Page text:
Finding cheap things to do in Bangkok is easy thanks to the large numbers of attractions in the city that appeal to both tourists and locals with a wide range of budgets.
Whether you’re on tight backpacking finances or simply feeling the pinch towards the end of the month, there’s plenty of cheap or even free events that are right at your fingertips.
Behind the glitzy shopping malls of Sukhumvit and Siam are a treasure trove of cheap Bangkok attractions just waiting to be explored. That’s to say nothing of the plethora of (free!) people-watching opportunities afforded by such a diverse and unique city.
And, of course, when all else fails, you can always rely on Bangkok to deliver in the cheap food stakes in between your sight-seeing adventures.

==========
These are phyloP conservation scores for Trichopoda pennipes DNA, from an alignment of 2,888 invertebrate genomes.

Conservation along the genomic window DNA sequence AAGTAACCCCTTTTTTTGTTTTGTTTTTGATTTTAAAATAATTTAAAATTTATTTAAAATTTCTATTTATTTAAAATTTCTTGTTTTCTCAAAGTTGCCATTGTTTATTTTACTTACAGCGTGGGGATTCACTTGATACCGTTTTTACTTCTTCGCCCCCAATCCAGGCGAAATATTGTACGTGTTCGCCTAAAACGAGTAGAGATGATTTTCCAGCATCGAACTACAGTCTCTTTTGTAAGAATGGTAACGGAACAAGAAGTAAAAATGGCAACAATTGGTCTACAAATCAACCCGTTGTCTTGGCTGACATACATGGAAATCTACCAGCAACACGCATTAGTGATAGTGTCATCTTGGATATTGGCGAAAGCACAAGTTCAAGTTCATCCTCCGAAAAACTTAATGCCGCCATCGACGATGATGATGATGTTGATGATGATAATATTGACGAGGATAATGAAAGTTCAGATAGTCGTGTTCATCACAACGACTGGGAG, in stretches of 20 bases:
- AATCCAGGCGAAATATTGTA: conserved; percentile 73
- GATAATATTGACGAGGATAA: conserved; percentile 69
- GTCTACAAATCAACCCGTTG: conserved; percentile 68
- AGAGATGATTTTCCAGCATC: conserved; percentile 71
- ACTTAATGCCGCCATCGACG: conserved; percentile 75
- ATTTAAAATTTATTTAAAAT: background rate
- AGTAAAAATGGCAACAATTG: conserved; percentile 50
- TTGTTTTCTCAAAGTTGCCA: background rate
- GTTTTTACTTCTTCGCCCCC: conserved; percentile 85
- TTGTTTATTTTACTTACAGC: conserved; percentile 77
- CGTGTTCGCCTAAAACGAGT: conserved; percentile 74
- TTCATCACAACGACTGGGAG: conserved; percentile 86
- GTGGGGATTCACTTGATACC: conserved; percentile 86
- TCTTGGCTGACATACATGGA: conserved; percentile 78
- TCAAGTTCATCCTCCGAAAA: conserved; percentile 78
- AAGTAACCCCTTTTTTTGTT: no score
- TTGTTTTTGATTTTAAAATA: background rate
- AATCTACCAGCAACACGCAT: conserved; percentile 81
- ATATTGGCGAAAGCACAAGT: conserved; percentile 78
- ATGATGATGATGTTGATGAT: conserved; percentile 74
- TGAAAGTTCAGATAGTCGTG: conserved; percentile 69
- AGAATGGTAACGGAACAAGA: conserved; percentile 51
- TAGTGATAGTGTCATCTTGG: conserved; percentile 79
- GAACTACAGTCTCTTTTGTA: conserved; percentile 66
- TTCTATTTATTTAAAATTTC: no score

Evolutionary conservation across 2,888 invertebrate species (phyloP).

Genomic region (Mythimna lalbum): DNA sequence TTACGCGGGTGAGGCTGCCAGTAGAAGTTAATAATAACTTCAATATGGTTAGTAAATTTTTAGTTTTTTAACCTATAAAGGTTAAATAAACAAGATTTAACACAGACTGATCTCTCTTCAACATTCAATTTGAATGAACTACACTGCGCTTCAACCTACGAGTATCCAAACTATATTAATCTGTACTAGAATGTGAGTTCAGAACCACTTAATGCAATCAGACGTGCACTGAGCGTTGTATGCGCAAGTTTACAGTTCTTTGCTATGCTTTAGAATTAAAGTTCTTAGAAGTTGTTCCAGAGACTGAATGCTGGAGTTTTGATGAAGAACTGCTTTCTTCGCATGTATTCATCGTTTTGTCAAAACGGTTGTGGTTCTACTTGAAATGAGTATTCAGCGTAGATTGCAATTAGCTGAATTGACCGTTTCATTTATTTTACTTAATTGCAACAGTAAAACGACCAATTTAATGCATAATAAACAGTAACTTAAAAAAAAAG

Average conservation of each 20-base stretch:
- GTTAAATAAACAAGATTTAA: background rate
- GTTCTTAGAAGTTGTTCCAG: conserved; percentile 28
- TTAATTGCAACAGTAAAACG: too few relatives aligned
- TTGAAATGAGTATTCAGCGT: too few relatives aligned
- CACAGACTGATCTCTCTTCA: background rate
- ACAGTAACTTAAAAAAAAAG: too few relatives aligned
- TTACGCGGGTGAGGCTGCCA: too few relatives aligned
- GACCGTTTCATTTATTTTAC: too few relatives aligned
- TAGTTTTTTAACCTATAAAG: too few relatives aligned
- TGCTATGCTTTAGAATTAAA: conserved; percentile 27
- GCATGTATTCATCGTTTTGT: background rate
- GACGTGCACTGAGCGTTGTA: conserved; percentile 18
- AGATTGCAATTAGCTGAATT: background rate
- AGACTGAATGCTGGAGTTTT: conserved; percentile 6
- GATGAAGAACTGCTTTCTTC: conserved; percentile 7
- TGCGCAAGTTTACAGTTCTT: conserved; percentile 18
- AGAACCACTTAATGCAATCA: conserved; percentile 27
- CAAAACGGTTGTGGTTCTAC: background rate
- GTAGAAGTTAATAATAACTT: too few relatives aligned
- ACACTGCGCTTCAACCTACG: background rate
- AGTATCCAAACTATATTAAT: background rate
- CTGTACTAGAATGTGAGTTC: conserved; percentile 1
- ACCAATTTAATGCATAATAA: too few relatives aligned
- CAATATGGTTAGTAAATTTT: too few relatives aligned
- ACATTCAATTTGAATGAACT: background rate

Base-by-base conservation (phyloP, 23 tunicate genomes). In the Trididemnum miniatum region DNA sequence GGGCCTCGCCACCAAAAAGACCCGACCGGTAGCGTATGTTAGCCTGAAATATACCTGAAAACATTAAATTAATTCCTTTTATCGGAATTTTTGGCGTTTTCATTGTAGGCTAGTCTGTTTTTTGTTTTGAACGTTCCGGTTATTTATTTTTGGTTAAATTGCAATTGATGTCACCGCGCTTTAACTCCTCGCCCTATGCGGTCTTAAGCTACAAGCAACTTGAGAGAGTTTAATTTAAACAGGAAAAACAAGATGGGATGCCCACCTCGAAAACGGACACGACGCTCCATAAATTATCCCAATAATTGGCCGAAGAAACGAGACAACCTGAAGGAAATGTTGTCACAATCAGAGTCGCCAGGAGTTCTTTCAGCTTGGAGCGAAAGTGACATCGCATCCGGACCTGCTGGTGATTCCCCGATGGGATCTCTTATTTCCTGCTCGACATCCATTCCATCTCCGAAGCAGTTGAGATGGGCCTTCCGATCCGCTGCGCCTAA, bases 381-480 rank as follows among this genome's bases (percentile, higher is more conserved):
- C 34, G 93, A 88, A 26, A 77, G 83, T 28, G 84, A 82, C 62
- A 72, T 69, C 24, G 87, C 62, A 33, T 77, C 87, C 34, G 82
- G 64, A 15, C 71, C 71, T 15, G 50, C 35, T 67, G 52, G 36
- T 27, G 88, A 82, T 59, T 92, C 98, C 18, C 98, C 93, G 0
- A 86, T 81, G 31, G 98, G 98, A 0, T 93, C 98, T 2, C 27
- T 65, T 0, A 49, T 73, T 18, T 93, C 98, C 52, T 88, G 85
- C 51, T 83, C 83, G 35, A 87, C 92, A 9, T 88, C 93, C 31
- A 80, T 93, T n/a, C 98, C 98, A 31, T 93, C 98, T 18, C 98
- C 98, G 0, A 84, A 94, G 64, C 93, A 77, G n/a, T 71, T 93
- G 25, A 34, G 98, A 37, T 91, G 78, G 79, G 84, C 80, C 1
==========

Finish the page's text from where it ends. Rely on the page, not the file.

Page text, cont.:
Watching the world go by with a bottle of Chang and a plate of streetside Pad Thai is one of life’s most divine pleasures.
But before all that…
Cheap things to do in Bangkok
1. Lumpini Park
Lumpini is one of Bangkok’s best parks and with free entry, it’s the perfect spot to while away a few hours on a sunny afternoon. In addition to a running and cycling track, basketball court, and an array of open air aerobics, Tai Chi, fencing and yoga classes, there’s plenty of green space to just take some time to yourself and let the world go by. In the winter months there’s even free orchestral concerts to enjoy every Sunday.
If you’ve got a few spare baht in your pocket, you can take advantage of the many street food stalls scattered about Lumpini’s perimeter, or indulge in a paddleboat or rowing experience around the lake. Just watch out for the monitor lizards creeping around!
Where: 139/4 Witthayu Road, Bangkok
Public Transport: BTS Sala Daeng; MRT Si Lom
2. Dusit Zoo
Cost: ฿150 adults, ฿50 children